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The Role of Transnational Municipal Networks in Transboundary Water Governance

Department of Social Sciences, Åbo Akademi University, Turku 20500, Finland
Water 2017, 9(1), 40;
Submission received: 5 December 2016 / Revised: 29 December 2016 / Accepted: 5 January 2017 / Published: 10 January 2017


The transboundary nature of stressors impacting shared water bodies has been traditionally recognized in agreements between nation states. Several developments have led to new layers of cross border environmental actors, including regional and city level interactions. This proliferation of non-state actors is witnessed in two large water bodies, the Baltic Sea and the North American Great Lakes. In both regions, transboundary water governance was led by nation states in agreements to improve heavily contaminated waters, the Helsinki Convention (1974) and the North American Great Lakes Water Quality Agreement (1972), respectively. Whilst there has been much research on transnational regional networks, especially in Europe, there has been less theoretical work done on transnational municipal transboundary water networks due to the delay of recognition of the legitimacy of these local government actors. This paper aims to examine the role of the transnational municipal networks in transboundary water governance by looking at the case studies of the Union of Baltic cities in the Baltic Sea region and the Great Lakes and St. Lawrence Cities Initiative in the North American Great Lakes Basin. It does this by assessing the role of these transnational municipal networks in bridging water governance gaps in these regions.

1. Introduction

In 1972, the United States and Canada signed the Great Lakes Water Quality Agreement to “restore the chemical, biological and physical integrity” [1] of the waters of the Great Lakes whilst in 1974 the coastal states of Russia, Finland, Sweden, Germany, Denmark and Poland signed the Helsinki Convention to “to assure the ecological restoration of the Baltic Sea, ensuring the possibility of self-regeneration of the marine environment and preservation of its ecological balance” [2]. Whilst these agreements might be hailed successes because they resulted in the key national actors being brought to the table and they provided a clear sense of direction, the current ecological status of both water bodies are not an indication of the ability to meet restoration or pollution prevention goals. The failure of these instruments to result in continued good ecological status of these water bodies and the recognition that a changing governance landscape is needed for effective restoration led to the proliferation of non-state actors in the governance of landscape. It can also be argued that the failure of these instruments also led to the evolution of them to include non-state actors in the decision making process.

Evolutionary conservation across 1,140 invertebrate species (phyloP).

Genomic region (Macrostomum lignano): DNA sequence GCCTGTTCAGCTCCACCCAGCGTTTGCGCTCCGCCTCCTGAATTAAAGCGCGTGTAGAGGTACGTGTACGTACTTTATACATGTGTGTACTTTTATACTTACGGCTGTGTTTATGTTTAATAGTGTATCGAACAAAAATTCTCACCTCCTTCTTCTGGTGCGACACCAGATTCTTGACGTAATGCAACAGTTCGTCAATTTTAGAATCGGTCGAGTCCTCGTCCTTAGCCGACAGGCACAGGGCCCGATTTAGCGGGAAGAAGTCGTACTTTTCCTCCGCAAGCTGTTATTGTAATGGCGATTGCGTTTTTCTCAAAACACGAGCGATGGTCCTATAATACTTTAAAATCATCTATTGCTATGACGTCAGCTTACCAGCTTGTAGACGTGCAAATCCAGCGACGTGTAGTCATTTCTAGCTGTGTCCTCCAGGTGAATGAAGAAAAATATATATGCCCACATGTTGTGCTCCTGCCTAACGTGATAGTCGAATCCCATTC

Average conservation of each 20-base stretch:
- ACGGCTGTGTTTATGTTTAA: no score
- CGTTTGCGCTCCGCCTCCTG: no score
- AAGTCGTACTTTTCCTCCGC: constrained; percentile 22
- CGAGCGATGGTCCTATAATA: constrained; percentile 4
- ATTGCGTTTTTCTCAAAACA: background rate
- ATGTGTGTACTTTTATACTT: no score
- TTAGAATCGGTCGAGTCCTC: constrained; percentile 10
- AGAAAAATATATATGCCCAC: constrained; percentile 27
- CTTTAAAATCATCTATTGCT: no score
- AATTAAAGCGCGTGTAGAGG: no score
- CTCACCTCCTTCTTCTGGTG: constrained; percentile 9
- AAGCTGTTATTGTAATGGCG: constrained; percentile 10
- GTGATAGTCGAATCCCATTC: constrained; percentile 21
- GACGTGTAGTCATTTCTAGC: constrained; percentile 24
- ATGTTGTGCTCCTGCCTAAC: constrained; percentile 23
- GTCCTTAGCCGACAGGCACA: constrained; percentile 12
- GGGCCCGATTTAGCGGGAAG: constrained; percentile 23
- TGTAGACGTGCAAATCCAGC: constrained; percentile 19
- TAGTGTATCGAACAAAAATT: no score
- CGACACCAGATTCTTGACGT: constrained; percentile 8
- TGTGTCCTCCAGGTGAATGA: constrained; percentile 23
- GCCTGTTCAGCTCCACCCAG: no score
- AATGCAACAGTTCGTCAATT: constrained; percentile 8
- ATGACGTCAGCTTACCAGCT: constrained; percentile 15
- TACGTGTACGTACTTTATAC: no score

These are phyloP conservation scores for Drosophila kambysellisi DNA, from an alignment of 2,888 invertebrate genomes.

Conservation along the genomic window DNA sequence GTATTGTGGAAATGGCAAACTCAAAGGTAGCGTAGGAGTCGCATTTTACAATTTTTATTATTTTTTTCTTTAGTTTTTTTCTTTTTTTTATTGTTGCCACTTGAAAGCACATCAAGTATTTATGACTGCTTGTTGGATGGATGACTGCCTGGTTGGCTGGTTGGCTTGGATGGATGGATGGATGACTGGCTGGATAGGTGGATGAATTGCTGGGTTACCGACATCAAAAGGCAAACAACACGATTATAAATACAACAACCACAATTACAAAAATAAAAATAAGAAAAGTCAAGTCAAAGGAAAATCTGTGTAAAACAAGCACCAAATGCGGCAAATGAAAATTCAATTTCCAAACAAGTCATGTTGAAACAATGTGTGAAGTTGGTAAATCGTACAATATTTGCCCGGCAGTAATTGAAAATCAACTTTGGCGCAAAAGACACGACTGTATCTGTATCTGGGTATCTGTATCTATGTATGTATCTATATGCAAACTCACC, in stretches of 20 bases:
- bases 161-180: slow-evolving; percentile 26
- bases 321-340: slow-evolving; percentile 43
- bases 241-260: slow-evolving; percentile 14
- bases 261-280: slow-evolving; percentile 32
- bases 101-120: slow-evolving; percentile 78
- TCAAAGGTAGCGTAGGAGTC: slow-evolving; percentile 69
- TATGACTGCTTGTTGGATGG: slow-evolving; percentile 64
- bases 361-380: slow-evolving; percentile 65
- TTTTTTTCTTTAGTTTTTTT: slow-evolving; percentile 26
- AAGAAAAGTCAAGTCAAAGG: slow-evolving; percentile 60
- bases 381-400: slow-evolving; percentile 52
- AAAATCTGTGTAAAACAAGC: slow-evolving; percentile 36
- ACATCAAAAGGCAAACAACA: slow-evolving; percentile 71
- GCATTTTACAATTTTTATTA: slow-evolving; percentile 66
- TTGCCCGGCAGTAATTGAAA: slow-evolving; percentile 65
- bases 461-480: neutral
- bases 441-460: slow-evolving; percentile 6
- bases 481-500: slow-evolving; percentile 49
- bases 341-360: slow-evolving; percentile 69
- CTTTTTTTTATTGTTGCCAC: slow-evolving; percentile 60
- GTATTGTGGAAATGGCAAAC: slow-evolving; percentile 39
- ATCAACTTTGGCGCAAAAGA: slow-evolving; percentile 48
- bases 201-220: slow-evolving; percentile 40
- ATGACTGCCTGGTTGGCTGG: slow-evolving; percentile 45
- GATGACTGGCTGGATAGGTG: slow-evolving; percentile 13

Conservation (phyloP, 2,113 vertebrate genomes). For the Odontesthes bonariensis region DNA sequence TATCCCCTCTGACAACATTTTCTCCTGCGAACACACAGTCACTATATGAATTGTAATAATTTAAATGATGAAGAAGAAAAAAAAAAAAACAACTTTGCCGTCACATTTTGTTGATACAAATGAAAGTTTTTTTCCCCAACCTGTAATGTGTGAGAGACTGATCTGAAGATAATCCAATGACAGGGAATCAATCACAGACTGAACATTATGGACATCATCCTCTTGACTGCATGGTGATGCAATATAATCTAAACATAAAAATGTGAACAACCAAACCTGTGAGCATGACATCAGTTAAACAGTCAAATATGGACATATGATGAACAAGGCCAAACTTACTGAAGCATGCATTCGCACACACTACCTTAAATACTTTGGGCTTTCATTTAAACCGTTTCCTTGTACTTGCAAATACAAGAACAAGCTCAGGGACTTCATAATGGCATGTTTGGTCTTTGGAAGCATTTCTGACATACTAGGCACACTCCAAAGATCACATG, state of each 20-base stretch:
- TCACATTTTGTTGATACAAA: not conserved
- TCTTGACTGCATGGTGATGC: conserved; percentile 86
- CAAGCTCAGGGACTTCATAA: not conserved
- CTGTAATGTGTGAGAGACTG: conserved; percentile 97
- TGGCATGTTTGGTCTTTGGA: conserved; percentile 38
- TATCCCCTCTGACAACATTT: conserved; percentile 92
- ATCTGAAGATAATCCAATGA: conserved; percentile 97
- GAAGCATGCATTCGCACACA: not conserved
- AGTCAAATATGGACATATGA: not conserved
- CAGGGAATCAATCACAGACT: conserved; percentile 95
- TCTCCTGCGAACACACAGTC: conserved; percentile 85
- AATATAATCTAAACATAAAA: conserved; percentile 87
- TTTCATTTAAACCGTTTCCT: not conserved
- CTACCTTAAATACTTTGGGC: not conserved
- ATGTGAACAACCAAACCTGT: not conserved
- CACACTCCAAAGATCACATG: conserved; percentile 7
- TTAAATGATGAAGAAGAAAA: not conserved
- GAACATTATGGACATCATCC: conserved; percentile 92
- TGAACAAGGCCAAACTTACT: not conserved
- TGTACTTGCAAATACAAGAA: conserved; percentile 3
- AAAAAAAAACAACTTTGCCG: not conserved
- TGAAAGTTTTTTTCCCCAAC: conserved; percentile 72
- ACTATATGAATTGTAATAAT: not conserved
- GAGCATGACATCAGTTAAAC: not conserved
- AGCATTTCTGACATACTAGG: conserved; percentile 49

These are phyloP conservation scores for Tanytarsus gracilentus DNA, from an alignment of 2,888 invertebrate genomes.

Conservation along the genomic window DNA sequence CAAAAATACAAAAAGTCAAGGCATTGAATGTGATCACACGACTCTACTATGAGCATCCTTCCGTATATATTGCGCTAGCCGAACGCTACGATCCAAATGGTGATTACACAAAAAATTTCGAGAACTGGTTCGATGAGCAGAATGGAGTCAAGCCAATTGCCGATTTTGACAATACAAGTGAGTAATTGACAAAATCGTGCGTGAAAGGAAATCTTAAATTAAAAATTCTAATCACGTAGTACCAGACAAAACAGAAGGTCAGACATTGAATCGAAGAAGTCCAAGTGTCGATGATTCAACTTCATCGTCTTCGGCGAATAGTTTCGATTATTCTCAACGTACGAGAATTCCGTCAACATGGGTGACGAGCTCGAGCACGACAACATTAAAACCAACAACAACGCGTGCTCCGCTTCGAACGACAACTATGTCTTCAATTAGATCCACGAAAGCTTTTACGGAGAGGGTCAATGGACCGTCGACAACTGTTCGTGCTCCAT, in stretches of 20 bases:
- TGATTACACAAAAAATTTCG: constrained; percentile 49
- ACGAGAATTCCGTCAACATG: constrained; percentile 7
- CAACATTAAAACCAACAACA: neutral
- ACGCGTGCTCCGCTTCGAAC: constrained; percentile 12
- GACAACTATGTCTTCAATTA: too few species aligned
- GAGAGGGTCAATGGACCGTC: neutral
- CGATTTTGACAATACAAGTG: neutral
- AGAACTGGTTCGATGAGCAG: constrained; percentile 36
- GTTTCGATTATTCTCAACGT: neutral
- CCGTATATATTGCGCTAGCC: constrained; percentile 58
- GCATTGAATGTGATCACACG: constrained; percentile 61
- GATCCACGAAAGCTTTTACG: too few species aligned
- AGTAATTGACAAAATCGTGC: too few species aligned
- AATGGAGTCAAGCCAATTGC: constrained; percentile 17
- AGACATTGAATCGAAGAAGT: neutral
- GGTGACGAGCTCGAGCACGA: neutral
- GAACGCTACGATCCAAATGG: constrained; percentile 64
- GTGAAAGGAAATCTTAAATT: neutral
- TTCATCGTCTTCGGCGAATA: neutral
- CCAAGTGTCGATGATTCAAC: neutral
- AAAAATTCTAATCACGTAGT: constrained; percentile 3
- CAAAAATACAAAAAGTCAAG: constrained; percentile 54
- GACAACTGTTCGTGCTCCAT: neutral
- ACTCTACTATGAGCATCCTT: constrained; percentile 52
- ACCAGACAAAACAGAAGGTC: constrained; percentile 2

This changing governance landscape in both regions has resulted in increased action by stakeholders including regional bodies, transnational partnerships, local governments, non-governmental organizations and activists. Some of the key actors include regional bodies such as the European Union which influences governance of the Baltic Sea through such instruments as the EU strategy for the Baltic Sea (EUSBS) and the Council of Great Lakes Governors who impacts the governance through the Great Lakes Charter. There has been much transnational cross border interactions in Europe and North America such as the Council of European Municipalities and Regions (formed in 1951) in Europe and the Council of Great Lakes Governors. This mirrors the changing landscape of environmental governance in general, with the fading out of the nation state and is particularly evident in the governance of climate change, with partnerships such as Cities for Climate Protection and the Climate Alliance. There has been limited work done on the role transnational municipal networks in transboundary water governance literature. This article aims to bridge this gap in the literature by peeling back the layers of transboundary water governance to the transnational municipal networks level and examining their role in transboundary water governance. It does this by examining the case studies of the Great Lakes and St. Lawrence Cities Initiative in the governance of the North American Great Lakes and the Union of Baltic Cities in the Baltic Sea.